We were thumbing through the July ’97 issue of Four Wheeler, and tucked in between the sixth installment of The Turtle Expedition’s trip to Russia and a Ford F-350 show truck was this fascinating story about a “junkyard-dog ugly” ’76 International Scout II.
Reading about the Scout got us thinking. Today’s off-highway technology is truly astonishing, from what we can drive right off the showroom floor to the trail-ready parts available in the aftermarket. But there’s a lot to be said for low-buck creativity and simplicity.
For example, this Scout exhibits simplicity beginning with its transplanted 6.9L Ford/Navistar diesel. This basic, non-turbo engine was sourced from an ’85 Ford and it made 170hp and 315 lb-ft of torque. It’s not a barn-burner by today’s diesel standards, but certainly enough to do the job. Power was sent through the Scout’s BorgWarner T-19 four-speed manual transmission and it was split to the axles via the stock Dana 20 transfer case coupled to an NP205, which generated a 4:1 crawl ratio. Nothing fancy here, just good, functional parts.
Creativity is displayed in the Scouts custom swing-arm shackle suspension. The basis for the suspension is a simple leaf spring setup in a spring-over configuration, but the shackles are mounted on a swing arm with a removable pin. When extreme articulation is desired, the pin on each swing arm is removed, which allows the shackle to drop eight inches. It’s affordable long-travel on demand. Results? With only the rear swing arm pins removed the Scout maxed out a 25-degree RTI ramp.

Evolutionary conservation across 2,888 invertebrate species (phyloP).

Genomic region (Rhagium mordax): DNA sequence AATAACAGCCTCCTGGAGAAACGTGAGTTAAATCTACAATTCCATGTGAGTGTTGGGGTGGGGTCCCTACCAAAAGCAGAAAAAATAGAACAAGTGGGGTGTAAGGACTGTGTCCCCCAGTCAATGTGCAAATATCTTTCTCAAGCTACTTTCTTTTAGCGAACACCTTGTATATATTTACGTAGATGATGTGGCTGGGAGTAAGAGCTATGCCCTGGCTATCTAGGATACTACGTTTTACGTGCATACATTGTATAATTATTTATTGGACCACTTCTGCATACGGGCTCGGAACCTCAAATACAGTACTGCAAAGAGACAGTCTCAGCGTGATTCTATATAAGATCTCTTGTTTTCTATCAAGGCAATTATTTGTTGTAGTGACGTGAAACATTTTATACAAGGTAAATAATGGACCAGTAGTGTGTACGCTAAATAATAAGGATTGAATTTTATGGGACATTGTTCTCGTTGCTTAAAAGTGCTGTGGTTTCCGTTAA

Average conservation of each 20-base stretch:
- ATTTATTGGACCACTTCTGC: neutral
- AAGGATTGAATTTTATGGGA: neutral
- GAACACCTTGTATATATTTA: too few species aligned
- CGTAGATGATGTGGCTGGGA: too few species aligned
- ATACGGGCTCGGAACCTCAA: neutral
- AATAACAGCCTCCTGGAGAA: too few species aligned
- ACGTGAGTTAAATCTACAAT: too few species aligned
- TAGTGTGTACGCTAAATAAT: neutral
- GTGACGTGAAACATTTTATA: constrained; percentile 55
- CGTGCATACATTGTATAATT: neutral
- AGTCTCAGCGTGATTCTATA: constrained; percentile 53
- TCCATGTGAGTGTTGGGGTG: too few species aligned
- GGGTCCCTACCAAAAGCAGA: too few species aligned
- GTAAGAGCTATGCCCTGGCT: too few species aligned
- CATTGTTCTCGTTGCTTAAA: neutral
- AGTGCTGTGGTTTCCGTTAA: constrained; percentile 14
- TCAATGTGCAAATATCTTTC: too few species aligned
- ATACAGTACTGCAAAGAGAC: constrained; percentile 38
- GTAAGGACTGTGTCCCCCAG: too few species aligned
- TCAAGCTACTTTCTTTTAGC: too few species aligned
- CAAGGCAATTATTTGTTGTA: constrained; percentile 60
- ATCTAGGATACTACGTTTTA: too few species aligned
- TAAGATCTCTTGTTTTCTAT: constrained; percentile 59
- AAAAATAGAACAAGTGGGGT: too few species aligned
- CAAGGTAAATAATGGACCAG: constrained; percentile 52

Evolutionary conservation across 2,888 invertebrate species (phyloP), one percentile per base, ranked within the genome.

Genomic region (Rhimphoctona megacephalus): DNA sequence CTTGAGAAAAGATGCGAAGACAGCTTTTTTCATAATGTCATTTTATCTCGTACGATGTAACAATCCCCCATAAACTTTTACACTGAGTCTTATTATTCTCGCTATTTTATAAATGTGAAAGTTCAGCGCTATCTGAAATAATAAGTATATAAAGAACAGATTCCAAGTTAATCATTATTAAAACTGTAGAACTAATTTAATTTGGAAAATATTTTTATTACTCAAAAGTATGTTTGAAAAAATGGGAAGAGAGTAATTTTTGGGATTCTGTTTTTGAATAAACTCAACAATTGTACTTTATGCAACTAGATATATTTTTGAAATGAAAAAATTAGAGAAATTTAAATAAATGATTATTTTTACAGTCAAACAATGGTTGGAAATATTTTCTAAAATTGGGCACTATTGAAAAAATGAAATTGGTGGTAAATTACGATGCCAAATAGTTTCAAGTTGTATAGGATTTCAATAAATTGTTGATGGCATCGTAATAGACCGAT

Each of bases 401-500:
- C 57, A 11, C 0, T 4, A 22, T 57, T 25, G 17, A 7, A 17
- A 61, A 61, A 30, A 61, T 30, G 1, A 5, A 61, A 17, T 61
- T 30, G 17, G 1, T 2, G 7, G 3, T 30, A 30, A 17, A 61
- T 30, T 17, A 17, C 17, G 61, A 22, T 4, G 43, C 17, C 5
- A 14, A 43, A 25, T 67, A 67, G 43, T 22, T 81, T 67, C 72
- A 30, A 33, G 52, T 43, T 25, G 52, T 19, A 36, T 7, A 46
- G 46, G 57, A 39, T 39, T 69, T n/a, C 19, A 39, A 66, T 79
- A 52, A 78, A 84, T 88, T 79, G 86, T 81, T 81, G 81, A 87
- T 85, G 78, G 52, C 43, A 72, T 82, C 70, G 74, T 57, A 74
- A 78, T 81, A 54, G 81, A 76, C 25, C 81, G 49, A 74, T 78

The take away here is that four-wheeling technology has clearly changed in the 15 years since this Scout feature published. Some of the rigs from that era cause a snicker nowadays, like those with four shocks at each wheel and 44-inch tires on Dana 44 axles. But low-buck, mega-functional, home-brewed rigs that are reliable on the trail are timeless and never go out of style.